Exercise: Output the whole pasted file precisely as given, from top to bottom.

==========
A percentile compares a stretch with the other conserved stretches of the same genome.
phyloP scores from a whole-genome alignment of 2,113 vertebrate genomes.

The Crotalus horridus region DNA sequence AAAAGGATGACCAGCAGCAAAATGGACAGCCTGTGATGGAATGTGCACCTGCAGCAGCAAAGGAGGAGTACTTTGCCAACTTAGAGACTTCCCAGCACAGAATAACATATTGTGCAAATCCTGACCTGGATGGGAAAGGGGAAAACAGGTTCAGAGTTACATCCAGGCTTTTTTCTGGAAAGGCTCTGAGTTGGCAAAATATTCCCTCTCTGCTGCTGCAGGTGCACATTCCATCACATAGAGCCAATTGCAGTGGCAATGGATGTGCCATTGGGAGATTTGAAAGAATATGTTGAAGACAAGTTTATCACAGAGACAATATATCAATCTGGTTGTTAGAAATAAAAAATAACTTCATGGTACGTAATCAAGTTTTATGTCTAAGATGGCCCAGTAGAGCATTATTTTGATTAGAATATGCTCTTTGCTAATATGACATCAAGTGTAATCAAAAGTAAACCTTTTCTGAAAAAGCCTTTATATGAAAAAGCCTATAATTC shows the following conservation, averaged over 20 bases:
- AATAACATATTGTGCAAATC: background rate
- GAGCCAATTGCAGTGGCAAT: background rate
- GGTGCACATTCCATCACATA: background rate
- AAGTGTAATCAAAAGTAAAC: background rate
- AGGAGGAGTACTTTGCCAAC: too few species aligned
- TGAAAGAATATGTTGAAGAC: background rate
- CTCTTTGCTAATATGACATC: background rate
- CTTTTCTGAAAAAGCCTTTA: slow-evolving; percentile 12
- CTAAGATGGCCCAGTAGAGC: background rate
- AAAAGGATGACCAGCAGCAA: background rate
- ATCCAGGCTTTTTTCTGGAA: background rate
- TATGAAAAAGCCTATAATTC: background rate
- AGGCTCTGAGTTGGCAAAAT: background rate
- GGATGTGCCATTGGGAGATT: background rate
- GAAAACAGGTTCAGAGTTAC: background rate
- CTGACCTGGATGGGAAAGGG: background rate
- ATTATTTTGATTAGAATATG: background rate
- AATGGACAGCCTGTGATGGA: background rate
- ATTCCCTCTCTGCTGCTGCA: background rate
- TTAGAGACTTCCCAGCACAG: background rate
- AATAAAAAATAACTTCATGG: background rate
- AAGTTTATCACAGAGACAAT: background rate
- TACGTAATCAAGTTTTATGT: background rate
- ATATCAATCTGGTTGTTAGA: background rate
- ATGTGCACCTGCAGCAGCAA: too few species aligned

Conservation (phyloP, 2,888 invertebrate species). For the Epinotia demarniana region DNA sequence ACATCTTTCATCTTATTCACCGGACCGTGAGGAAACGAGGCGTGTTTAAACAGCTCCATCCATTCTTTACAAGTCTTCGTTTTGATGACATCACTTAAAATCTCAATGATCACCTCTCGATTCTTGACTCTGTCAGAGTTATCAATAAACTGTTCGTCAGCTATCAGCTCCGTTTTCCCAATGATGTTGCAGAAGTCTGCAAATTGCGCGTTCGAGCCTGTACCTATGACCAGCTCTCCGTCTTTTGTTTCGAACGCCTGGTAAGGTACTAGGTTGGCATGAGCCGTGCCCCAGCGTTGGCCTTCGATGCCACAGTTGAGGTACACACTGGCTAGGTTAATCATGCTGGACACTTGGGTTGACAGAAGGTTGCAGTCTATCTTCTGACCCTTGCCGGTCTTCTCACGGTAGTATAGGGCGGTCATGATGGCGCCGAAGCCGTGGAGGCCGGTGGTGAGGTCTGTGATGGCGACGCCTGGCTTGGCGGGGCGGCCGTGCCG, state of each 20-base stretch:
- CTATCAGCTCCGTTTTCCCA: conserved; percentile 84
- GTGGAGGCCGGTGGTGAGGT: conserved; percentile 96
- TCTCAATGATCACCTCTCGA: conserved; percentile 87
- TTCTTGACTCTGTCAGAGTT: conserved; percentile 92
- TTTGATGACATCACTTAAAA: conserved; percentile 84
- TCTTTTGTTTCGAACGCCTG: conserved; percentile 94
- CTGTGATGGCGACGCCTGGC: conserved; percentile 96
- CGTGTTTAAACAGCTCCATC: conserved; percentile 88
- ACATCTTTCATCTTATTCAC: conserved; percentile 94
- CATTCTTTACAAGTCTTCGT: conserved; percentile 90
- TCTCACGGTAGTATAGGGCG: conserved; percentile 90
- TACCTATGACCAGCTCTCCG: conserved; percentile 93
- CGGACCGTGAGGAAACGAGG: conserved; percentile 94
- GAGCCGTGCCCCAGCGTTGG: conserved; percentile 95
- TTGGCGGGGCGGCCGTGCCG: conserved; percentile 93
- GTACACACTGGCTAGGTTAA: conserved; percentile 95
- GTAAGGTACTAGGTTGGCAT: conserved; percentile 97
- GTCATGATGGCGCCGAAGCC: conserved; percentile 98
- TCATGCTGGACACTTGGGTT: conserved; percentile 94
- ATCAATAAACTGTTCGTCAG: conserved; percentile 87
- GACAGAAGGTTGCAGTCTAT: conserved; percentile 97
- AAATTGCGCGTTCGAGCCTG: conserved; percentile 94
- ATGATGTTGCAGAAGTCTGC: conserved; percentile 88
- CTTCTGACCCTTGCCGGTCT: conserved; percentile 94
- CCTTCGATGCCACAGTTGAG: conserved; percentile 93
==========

A percentile compares a stretch with the other conserved stretches of the same genome.
phyloP scores from a whole-genome alignment of 2,113 vertebrate genomes.

The Crotalus horridus region DNA sequence AAAAGGATGACCAGCAGCAAAATGGACAGCCTGTGATGGAATGTGCACCTGCAGCAGCAAAGGAGGAGTACTTTGCCAACTTAGAGACTTCCCAGCACAGAATAACATATTGTGCAAATCCTGACCTGGATGGGAAAGGGGAAAACAGGTTCAGAGTTACATCCAGGCTTTTTTCTGGAAAGGCTCTGAGTTGGCAAAATATTCCCTCTCTGCTGCTGCAGGTGCACATTCCATCACATAGAGCCAATTGCAGTGGCAATGGATGTGCCATTGGGAGATTTGAAAGAATATGTTGAAGACAAGTTTATCACAGAGACAATATATCAATCTGGTTGTTAGAAATAAAAAATAACTTCATGGTACGTAATCAAGTTTTATGTCTAAGATGGCCCAGTAGAGCATTATTTTGATTAGAATATGCTCTTTGCTAATATGACATCAAGTGTAATCAAAAGTAAACCTTTTCTGAAAAAGCCTTTATATGAAAAAGCCTATAATTC shows the following conservation, averaged over 20 bases:
- AATAACATATTGTGCAAATC: background rate
- GAGCCAATTGCAGTGGCAAT: background rate
- GGTGCACATTCCATCACATA: background rate
- AAGTGTAATCAAAAGTAAAC: background rate
- AGGAGGAGTACTTTGCCAAC: too few species aligned
- TGAAAGAATATGTTGAAGAC: background rate
- CTCTTTGCTAATATGACATC: background rate
- CTTTTCTGAAAAAGCCTTTA: slow-evolving; percentile 12
- CTAAGATGGCCCAGTAGAGC: background rate
- AAAAGGATGACCAGCAGCAA: background rate
- ATCCAGGCTTTTTTCTGGAA: background rate
- TATGAAAAAGCCTATAATTC: background rate
- AGGCTCTGAGTTGGCAAAAT: background rate
- GGATGTGCCATTGGGAGATT: background rate
- GAAAACAGGTTCAGAGTTAC: background rate
- CTGACCTGGATGGGAAAGGG: background rate
- ATTATTTTGATTAGAATATG: background rate
- AATGGACAGCCTGTGATGGA: background rate
- ATTCCCTCTCTGCTGCTGCA: background rate
- TTAGAGACTTCCCAGCACAG: background rate
- AATAAAAAATAACTTCATGG: background rate
- AAGTTTATCACAGAGACAAT: background rate
- TACGTAATCAAGTTTTATGT: background rate
- ATATCAATCTGGTTGTTAGA: background rate
- ATGTGCACCTGCAGCAGCAA: too few species aligned

Conservation (phyloP, 2,888 invertebrate species). For the Epinotia demarniana region DNA sequence ACATCTTTCATCTTATTCACCGGACCGTGAGGAAACGAGGCGTGTTTAAACAGCTCCATCCATTCTTTACAAGTCTTCGTTTTGATGACATCACTTAAAATCTCAATGATCACCTCTCGATTCTTGACTCTGTCAGAGTTATCAATAAACTGTTCGTCAGCTATCAGCTCCGTTTTCCCAATGATGTTGCAGAAGTCTGCAAATTGCGCGTTCGAGCCTGTACCTATGACCAGCTCTCCGTCTTTTGTTTCGAACGCCTGGTAAGGTACTAGGTTGGCATGAGCCGTGCCCCAGCGTTGGCCTTCGATGCCACAGTTGAGGTACACACTGGCTAGGTTAATCATGCTGGACACTTGGGTTGACAGAAGGTTGCAGTCTATCTTCTGACCCTTGCCGGTCTTCTCACGGTAGTATAGGGCGGTCATGATGGCGCCGAAGCCGTGGAGGCCGGTGGTGAGGTCTGTGATGGCGACGCCTGGCTTGGCGGGGCGGCCGTGCCG, state of each 20-base stretch:
- CTATCAGCTCCGTTTTCCCA: conserved; percentile 84
- GTGGAGGCCGGTGGTGAGGT: conserved; percentile 96
- TCTCAATGATCACCTCTCGA: conserved; percentile 87
- TTCTTGACTCTGTCAGAGTT: conserved; percentile 92
- TTTGATGACATCACTTAAAA: conserved; percentile 84
- TCTTTTGTTTCGAACGCCTG: conserved; percentile 94
- CTGTGATGGCGACGCCTGGC: conserved; percentile 96
- CGTGTTTAAACAGCTCCATC: conserved; percentile 88
- ACATCTTTCATCTTATTCAC: conserved; percentile 94
- CATTCTTTACAAGTCTTCGT: conserved; percentile 90
- TCTCACGGTAGTATAGGGCG: conserved; percentile 90
- TACCTATGACCAGCTCTCCG: conserved; percentile 93
- CGGACCGTGAGGAAACGAGG: conserved; percentile 94
- GAGCCGTGCCCCAGCGTTGG: conserved; percentile 95
- TTGGCGGGGCGGCCGTGCCG: conserved; percentile 93
- GTACACACTGGCTAGGTTAA: conserved; percentile 95
- GTAAGGTACTAGGTTGGCAT: conserved; percentile 97
- GTCATGATGGCGCCGAAGCC: conserved; percentile 98
- TCATGCTGGACACTTGGGTT: conserved; percentile 94
- ATCAATAAACTGTTCGTCAG: conserved; percentile 87
- GACAGAAGGTTGCAGTCTAT: conserved; percentile 97
- AAATTGCGCGTTCGAGCCTG: conserved; percentile 94
- ATGATGTTGCAGAAGTCTGC: conserved; percentile 88
- CTTCTGACCCTTGCCGGTCT: conserved; percentile 94
- CCTTCGATGCCACAGTTGAG: conserved; percentile 93